Guild Wars 2 used client-side spyware to aid its latest purge of potential cheaters

ArenaNet’s just gone on a purge of potential cheaters in Guild Wars 2.

“Yesterday we suspended 1,583 accounts for a period of 6 months,” Gaile Gray wrote on the forums. “1516 accounts were suspended because we detected that the accounts were running Guild Wars 2 at the same time as one or more of the following programs over a significant number of hours during a multi-week period earlier this year. We targeted programs that allow players to cheat and gain unfair gameplay advantages, even if those programs have other, more benign uses.” Those programs included CheatEngine, Nabster, GW2MHRexe, UNF, and MMOMINION.

The upset in the community, of course, is that the banned players didn’t necessarily use the programs in conjunction with the game. So not only does ArenaNet acknowledge that the programs it banned for have innocent uses, but it also admits that it doesn’t actually know whether the banned players used them in GW2.

Of course, to know what it does know, ArenaNet apparently stealth-installed de facto spyware as part of its early March update. A Redditor named fwosar, who happens to be a skilled at software reverse engineering, dug into the files to figure out how ArenaNet did it.

“The majority of the spy component can be found at address 0x6FBC10. This function implements two major spy mechanisms: It will first enumerate all loaded DLLs within the Guild Wars 2 process using the EnumProcessModules Windows API. It will then obtain the file name associated with the module using the GetModuleFileNameEx function. For each file name resolved this way, it will then go ahead, open the file, read its content and then hash the file’s content using the MD5 cryptographic hash algorithm (function 0x6F4E90). […] After they created MD5 hashes of all the DLL files loaded within the Guild Wars 2 process, they […] obtain a list of all currently running processes using the EnumProcesses Windows API. They will then deobfuscate two strings that they use together with LoadLibrary and GetProcAddress to obtain the address of the QueryFullProcessImageName function from the Windows kernel32.dll library. […] They will then go through all processes and get their file names. Those file names are then fed into the very same hash function as before at 0x6F4E90, which will open the respective files, read all their content, create a MD5 hash of it and returns said hash, which are then, again, stored in a list for later use. […]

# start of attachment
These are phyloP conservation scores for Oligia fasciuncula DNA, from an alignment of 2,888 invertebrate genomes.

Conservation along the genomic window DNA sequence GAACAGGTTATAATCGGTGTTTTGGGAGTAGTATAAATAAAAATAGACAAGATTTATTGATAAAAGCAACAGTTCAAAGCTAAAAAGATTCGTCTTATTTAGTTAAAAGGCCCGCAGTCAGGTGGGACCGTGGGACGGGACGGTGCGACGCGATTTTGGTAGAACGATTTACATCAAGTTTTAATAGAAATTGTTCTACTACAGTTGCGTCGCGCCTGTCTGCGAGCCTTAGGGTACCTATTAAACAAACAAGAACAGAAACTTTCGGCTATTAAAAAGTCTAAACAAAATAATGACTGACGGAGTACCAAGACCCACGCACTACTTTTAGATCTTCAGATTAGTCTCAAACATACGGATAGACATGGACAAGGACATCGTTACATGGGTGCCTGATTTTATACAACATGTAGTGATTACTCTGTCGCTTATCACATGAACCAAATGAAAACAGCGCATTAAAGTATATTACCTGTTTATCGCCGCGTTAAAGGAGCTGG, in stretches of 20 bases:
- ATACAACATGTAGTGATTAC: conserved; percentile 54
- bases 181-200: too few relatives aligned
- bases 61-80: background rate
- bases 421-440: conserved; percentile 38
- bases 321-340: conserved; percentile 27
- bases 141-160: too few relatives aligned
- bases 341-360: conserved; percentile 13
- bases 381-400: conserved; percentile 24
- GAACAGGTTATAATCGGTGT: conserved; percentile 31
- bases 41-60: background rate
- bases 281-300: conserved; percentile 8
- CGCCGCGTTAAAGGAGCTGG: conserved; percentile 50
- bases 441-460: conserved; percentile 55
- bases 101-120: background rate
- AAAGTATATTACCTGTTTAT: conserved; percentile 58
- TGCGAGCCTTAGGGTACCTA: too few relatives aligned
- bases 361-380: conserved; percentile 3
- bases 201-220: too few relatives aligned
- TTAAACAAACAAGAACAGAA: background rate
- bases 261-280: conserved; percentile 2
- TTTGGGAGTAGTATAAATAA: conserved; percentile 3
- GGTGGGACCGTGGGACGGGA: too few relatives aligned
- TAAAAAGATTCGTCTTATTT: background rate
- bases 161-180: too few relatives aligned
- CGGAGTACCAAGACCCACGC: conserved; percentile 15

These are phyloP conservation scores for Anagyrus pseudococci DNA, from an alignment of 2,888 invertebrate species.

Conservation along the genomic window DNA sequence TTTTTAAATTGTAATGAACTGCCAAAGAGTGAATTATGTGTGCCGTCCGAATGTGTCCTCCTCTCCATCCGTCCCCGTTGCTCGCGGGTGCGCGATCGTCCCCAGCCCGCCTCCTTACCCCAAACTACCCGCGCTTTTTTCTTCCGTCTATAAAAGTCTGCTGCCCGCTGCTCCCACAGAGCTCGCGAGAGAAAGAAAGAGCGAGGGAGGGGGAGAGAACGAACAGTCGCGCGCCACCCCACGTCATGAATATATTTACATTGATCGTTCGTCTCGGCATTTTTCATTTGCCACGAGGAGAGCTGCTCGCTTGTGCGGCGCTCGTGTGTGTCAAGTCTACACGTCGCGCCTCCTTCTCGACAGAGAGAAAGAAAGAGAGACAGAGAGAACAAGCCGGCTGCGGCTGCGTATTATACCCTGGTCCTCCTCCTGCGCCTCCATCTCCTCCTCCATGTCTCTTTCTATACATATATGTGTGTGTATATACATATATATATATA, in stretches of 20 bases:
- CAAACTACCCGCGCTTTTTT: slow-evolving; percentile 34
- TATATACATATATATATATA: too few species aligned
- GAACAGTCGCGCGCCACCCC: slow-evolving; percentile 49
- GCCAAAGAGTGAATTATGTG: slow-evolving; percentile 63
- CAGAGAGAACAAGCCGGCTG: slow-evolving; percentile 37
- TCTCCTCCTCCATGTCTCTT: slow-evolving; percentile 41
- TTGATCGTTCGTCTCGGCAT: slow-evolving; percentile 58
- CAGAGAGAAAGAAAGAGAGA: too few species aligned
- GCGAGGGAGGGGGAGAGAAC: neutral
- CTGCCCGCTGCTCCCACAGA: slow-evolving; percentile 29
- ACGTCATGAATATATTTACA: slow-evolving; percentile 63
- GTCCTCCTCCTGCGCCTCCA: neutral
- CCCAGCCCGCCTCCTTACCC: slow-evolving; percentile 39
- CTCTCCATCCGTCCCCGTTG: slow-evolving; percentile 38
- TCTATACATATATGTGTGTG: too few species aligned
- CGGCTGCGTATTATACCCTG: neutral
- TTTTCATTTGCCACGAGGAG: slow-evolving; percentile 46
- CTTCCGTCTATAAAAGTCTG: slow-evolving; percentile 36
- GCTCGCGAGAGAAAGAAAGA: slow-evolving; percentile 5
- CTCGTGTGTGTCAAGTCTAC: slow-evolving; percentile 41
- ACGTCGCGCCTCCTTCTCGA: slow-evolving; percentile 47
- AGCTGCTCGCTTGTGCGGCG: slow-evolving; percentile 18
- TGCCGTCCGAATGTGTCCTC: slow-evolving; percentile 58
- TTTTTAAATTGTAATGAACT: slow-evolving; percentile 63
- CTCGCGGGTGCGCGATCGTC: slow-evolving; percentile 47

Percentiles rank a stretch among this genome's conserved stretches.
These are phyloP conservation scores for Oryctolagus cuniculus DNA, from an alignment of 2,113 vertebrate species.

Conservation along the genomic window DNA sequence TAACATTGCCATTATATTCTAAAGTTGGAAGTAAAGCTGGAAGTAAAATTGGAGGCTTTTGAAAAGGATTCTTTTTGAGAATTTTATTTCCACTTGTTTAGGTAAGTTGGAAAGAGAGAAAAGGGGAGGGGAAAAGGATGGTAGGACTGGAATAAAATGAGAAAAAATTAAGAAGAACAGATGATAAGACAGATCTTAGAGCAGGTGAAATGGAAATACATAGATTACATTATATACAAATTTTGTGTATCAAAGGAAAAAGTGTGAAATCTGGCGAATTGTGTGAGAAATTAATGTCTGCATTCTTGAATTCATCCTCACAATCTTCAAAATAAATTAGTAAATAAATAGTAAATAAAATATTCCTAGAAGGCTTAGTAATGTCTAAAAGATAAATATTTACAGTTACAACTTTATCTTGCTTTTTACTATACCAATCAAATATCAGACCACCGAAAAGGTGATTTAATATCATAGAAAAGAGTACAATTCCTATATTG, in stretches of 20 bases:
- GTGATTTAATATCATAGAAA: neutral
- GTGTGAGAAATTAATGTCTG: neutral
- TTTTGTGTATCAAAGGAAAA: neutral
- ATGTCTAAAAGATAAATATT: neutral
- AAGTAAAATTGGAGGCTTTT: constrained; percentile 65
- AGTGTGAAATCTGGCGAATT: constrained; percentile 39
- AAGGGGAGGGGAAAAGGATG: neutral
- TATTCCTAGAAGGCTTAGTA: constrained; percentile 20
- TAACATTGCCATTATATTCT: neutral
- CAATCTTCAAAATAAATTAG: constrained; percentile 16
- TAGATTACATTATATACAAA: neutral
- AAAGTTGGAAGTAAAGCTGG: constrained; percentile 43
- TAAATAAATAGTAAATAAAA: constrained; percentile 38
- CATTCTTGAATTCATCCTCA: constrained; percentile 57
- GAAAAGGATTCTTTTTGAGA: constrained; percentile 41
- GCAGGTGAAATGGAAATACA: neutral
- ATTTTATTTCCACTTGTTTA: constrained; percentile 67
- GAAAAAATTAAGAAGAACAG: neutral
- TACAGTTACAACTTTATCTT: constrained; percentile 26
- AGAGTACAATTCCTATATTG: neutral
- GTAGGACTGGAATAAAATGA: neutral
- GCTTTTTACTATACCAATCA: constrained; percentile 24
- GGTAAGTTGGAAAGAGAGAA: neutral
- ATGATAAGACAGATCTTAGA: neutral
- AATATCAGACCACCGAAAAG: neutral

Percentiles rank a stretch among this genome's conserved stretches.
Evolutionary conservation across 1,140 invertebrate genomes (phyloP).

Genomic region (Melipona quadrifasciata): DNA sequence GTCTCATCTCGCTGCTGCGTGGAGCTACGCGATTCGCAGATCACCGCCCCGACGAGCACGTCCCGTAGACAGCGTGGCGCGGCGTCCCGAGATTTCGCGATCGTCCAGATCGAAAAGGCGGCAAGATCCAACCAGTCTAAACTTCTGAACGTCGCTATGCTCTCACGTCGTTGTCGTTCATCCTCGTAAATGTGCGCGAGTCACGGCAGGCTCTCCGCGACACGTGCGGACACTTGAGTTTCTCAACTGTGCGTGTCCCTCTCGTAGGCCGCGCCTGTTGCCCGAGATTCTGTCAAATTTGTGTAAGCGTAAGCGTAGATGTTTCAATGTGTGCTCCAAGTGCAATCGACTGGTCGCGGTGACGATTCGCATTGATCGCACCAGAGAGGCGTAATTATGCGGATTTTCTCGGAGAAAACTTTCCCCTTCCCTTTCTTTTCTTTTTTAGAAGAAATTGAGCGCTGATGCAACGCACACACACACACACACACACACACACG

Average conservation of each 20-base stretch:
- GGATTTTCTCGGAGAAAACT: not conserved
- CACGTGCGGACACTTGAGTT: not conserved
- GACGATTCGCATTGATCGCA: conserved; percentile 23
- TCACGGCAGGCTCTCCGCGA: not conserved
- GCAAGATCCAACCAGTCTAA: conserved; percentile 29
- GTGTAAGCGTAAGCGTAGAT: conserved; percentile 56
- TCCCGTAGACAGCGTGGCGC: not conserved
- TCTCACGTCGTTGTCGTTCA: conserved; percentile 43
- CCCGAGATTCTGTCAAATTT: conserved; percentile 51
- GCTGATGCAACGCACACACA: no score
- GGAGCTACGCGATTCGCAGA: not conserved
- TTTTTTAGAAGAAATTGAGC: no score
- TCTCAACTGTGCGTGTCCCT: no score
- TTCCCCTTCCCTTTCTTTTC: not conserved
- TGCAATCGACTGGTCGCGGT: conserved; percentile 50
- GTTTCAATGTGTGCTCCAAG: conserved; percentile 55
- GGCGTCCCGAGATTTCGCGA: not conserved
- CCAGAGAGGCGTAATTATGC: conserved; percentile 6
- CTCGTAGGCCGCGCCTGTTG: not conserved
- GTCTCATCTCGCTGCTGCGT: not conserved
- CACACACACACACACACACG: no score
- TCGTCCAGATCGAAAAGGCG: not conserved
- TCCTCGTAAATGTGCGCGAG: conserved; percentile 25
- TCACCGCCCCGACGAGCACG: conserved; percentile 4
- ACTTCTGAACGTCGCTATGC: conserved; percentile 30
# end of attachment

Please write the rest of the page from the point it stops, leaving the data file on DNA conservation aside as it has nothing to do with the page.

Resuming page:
“This is exactly why competent anti-cheat developers would never go down this route. There are plenty of more effective, more precise and way less intrusive methods to detect cheating in your game. You don’t have to massively degrade game performance for everyone (reading a shit tonne of files on your system and hashing them isn’t the most lightweight thing to do and if you had stutters or high disk activity during that time, you now know why) and create a metric tonne of problematic and privacy invasive data to catch botter in your games, Arena. I would have expected way better from you.”

“Arena decided it was okay to just snoop around in the processes I was running and decided it found something it didn’t like,” he concludes. “I am not a lawyer, but this kind of spying behaviour surely seems like it would be illegal here in Europe and I am not even sure if it is documented in their EULA/privacy policy.”